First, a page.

It’s been three long years since a relentless cold snap in early 2010 depleted the Gulf snook population, particularly the juveniles, by nearly 15 percent.
The season has remained closed since then, to allow for the fish to recuperate from the loss.
Now wildlife officials say they have seen the species go through a vast recovery. In June, the Florida Fish and Wildlife Conservation Commission decided to allow the recreational harvest of Gulf of Mexico snook to reopen this September.
Once reopened, the stock should continue to rebuild within a relatively short time to 2010 stock levels, thanks to management efforts such as regular closed seasons and the slot limit, which protects both juveniles and the more productive larger fish, according to the FWC.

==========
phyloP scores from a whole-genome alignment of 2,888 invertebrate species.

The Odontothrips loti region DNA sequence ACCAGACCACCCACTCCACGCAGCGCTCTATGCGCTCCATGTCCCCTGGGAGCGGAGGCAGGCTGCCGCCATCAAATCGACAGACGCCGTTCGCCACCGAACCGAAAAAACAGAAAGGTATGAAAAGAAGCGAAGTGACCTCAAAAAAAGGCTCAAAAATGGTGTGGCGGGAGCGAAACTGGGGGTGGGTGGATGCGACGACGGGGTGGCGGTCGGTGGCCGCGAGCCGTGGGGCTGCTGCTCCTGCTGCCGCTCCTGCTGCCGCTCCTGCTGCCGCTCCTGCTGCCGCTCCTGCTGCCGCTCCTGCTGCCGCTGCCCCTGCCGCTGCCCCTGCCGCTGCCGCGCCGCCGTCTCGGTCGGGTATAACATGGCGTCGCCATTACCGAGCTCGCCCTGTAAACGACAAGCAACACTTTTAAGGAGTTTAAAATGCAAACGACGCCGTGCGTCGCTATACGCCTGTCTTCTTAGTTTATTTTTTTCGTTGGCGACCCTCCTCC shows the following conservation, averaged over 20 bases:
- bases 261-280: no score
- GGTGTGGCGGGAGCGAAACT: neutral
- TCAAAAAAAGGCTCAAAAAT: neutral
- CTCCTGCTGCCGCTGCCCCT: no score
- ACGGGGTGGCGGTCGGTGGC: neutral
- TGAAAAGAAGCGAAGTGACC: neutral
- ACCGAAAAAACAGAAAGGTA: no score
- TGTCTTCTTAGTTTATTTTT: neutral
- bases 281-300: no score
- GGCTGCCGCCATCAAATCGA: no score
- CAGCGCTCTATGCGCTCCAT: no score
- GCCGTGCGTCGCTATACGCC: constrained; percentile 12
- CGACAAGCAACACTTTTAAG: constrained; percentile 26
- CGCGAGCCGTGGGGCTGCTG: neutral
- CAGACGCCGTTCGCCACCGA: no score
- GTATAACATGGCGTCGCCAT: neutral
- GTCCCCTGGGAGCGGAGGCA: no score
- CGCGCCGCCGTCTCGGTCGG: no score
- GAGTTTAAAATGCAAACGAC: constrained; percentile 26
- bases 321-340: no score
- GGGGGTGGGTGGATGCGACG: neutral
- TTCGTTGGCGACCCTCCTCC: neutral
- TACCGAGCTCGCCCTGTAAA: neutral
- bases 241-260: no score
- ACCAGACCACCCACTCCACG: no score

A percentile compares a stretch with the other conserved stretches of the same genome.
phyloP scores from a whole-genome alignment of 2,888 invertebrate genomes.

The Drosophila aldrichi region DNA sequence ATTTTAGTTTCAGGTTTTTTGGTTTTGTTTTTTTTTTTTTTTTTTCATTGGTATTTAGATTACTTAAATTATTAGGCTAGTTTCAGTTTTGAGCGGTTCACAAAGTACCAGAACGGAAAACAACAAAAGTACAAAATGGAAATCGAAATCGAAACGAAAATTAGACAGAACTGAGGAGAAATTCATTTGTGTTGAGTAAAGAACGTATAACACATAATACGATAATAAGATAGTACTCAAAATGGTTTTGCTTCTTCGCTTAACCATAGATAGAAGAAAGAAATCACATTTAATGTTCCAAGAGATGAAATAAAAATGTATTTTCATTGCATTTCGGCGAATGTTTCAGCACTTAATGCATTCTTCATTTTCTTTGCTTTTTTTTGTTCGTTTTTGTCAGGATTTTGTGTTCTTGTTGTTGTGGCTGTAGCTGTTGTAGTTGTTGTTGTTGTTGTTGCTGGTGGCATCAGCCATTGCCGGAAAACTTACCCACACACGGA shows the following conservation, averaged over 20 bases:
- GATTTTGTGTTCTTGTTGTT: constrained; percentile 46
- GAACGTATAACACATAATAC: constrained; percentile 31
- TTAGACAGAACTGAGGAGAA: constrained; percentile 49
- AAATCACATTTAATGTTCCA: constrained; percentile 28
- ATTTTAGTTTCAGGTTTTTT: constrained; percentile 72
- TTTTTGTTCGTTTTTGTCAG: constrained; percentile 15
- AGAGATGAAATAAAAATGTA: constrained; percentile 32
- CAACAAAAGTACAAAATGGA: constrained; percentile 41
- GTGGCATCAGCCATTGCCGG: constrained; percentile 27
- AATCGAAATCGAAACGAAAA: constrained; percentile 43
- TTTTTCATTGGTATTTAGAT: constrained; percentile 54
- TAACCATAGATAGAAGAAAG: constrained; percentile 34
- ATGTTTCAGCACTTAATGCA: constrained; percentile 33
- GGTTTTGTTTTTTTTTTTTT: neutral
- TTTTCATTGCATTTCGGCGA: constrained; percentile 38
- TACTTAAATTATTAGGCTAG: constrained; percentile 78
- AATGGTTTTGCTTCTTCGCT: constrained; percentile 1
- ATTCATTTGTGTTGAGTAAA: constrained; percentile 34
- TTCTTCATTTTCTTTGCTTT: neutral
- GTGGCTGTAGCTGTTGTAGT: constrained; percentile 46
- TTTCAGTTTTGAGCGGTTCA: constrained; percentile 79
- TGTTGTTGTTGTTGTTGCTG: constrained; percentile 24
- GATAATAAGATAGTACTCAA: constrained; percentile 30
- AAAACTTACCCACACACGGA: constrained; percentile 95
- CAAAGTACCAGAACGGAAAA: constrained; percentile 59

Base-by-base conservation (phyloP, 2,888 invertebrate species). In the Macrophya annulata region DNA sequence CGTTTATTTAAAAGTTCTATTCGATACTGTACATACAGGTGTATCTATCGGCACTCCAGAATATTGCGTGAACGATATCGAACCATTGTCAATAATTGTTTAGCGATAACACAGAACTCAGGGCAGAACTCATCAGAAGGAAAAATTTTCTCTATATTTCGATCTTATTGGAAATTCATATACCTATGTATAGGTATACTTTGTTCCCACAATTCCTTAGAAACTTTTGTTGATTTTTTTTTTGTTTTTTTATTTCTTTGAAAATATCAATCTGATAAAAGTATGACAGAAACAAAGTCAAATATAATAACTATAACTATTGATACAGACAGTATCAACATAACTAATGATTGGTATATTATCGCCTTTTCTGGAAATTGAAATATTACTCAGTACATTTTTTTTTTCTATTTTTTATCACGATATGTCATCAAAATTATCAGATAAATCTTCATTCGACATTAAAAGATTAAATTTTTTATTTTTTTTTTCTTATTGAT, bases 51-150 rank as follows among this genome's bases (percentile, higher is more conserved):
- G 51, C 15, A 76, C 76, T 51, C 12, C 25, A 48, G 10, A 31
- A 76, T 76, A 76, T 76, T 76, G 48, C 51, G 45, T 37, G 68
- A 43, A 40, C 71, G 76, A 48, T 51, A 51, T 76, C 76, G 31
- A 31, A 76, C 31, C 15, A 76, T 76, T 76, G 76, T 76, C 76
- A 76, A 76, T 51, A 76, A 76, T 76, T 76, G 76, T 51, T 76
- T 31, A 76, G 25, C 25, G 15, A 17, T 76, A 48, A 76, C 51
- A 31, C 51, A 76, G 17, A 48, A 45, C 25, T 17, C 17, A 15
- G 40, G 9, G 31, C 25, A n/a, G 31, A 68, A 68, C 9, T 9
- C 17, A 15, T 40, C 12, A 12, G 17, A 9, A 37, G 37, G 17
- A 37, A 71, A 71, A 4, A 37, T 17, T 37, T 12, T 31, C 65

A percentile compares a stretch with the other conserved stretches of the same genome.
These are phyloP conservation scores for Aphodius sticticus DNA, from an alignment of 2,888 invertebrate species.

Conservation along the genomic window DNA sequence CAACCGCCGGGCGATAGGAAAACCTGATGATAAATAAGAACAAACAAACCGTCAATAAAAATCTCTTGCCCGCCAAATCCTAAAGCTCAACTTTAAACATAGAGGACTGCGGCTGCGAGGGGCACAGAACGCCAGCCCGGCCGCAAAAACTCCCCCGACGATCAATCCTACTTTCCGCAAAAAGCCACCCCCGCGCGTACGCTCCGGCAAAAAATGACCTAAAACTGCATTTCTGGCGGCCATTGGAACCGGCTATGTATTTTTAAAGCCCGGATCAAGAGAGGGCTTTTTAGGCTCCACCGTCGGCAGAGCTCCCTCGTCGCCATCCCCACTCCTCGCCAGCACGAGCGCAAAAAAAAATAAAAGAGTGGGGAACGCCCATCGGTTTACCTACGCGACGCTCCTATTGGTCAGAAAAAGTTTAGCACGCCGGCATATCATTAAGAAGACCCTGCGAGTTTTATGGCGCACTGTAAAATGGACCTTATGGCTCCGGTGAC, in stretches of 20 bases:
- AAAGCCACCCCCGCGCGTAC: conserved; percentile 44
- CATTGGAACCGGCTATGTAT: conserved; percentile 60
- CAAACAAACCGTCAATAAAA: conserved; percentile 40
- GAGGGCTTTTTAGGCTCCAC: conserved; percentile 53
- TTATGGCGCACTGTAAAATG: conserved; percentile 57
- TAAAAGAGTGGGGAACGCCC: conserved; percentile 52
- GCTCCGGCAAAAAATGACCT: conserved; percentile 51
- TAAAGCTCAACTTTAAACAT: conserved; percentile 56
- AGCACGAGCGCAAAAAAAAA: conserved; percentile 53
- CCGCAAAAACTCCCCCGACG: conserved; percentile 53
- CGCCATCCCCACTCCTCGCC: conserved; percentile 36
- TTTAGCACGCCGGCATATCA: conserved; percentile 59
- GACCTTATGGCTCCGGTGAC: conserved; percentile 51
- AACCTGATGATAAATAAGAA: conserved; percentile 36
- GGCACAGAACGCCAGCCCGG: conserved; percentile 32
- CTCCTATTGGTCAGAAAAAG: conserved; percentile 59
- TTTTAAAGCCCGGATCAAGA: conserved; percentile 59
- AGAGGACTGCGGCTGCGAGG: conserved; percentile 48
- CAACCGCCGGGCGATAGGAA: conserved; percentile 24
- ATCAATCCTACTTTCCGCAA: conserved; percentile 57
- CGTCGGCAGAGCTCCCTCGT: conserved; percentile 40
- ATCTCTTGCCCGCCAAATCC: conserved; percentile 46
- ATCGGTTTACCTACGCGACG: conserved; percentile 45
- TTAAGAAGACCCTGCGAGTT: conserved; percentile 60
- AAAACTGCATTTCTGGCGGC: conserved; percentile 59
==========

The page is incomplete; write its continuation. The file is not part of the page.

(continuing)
When the Gulf recreational harvest reopens September 1, anglers are still expected to mind all the bag limits, size limits, gear restrictions as well as the scheduled closed seasons. This includes the one-fish-per-person, per-day bag limit, the 28- to 33-inch total length slot limit and the two annual closures in Gulf waters, which run from December 1 through the end of February and May 1 through August 31.
The next stock assessment for snook is scheduled for 2015.